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Books: Depression, S.A.D, Manic Depression etc

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Re: Books: Depression, S.A.D, Manic Depression etc

Postby jims » Mon Jun 29, 2009 11:17 pm

I found this book to be fascinating. I really related to it because I was one a locked ward for a month.
Jim S

[b]Voluntary Madness [/b]by Norah Vincent

2008. Viking, NY, NY

The author posing as someone needing hospitalization was admitted to three different facilities for the insane. Her description of the people, places, and her reactions are very insightful. One hospital mostly dealt with people at the bottom of the socioeconomic ladder; the staff was overburdened and indifferent. Putting the patients on strong medication was the only treatment provided. Another was a peaceful private clinic. The third offered alternative treatments that seemed to be able to really help those who wanted help.

Although the book does not set out to bash the widespread use of pills as many books do, the author does report on drugs formed the backbone of treatment in some of the facilities. She shunned drugs for herself. Her opinion of the nearly life-long use of medication by the mentally ill was summarized with "I just didn't want to be dependent for the rest of my life on a drug whose effects neither I nor the professionals could understand or predict, and whose glowing reputation had been based almost entirely on the meticulous propaganda of the companies that were profiting hugely from its sale."

Reading Norah Vincent's observations of the public hospital, I alternated beween rage and pity. The patients were treated in an almost inhuman fashion. They had little hope of having any sort of life. Most of them had been in an out of such places many times and would probably be in and out of those places for much of their lives. They were given heavy doses of pills that caused awful side effects. Yet, the author saw beyond the poor behavior of the institution. She said, "...developing relationships with people who are not only disturbed but quite often uncooperative, manipulative, and willfully irresponsible is a job that people with an overabudance of fellow feeling often find too unrewarding, infuriating, and exhausting to perform." At the hospital she found the patients confused and disoriented, but not dangerous. She described communicating with her fellow patients: "When I spoke to them, I wasn't speaking to someone who processed information in socially common or easily navigable ways. It was different, and often it was harder, more off-putting, and even unpleasant."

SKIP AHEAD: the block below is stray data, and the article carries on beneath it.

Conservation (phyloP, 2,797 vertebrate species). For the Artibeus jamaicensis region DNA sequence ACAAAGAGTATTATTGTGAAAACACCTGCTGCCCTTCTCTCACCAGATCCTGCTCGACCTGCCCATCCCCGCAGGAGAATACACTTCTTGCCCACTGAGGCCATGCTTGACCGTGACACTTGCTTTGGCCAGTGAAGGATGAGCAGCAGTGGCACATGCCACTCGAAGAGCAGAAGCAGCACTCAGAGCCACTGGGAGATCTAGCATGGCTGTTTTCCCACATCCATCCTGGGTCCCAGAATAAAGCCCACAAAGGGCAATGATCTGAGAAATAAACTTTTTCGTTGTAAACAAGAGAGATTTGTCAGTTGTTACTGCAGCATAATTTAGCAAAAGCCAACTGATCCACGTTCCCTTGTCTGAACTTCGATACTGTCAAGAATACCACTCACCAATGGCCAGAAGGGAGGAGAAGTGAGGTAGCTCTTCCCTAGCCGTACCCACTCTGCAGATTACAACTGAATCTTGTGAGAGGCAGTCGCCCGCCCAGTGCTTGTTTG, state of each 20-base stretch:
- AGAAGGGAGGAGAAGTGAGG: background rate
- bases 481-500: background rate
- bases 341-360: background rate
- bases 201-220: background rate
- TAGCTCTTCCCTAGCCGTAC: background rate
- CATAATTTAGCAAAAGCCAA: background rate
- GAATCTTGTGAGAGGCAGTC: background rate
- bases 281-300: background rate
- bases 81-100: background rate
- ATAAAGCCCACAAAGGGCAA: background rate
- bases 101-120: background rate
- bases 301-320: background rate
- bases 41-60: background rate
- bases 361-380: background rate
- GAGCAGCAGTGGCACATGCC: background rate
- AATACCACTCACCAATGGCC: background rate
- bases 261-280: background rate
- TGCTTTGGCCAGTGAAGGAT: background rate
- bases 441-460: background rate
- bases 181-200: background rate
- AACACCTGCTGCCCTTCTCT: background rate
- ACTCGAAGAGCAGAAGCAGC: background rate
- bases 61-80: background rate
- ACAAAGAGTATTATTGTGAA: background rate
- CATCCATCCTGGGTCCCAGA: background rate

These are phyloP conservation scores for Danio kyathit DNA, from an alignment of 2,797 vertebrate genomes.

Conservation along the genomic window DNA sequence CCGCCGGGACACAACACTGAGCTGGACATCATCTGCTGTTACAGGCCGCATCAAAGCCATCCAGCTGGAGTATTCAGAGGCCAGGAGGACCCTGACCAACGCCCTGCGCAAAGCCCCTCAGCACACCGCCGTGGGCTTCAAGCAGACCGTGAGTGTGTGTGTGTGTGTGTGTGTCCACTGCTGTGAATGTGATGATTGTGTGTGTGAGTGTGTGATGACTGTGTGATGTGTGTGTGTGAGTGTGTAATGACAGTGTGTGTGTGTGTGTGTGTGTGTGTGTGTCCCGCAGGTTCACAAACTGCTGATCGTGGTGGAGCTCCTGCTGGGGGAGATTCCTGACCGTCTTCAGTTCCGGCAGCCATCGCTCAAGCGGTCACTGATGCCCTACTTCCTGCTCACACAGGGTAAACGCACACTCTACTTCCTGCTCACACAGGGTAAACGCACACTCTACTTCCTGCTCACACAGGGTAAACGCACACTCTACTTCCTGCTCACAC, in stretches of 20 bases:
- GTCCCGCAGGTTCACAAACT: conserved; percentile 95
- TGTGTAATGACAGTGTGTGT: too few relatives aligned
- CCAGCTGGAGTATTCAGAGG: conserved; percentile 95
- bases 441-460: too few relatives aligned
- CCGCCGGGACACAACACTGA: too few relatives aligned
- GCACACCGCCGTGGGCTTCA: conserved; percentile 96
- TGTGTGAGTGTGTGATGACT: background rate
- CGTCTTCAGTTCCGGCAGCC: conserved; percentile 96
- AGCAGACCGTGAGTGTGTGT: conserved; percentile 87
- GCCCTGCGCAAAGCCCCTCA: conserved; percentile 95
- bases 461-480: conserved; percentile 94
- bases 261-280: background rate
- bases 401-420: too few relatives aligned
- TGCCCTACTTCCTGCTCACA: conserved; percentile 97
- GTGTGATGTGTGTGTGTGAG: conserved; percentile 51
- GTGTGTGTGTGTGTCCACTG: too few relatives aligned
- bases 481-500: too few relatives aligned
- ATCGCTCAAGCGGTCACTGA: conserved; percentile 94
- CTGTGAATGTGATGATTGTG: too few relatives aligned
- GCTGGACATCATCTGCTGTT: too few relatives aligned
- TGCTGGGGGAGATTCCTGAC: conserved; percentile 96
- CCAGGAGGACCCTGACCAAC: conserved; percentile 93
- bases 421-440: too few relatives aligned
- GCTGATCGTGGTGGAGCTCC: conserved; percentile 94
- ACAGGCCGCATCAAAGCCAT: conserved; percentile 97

The other two facilities she lived in offered much more in the way of help, but the patients did not all do well. When she saw that excellent programs did not always give excellent results she drew some insightful conclusions. "... a person's condition has less to do with his recovery than his personality, his willingness to change." ".. the number of people in any group who were willing to take responsibility for thieir own lives and behavior is always small. " "the vast majority of people don't want to participate in their own recovery. They are unwilling to try.." "...are often lazy, stubbornly self-indulgent, passive, and irresponsible. Twelve-step groups say as much. A major tradition in all such groups is that the requirement for membership is a desire to change (stop drinking, stop using drugs, stop gambling, etc.). Forcing someone to go to rehab or to meetings does not often work.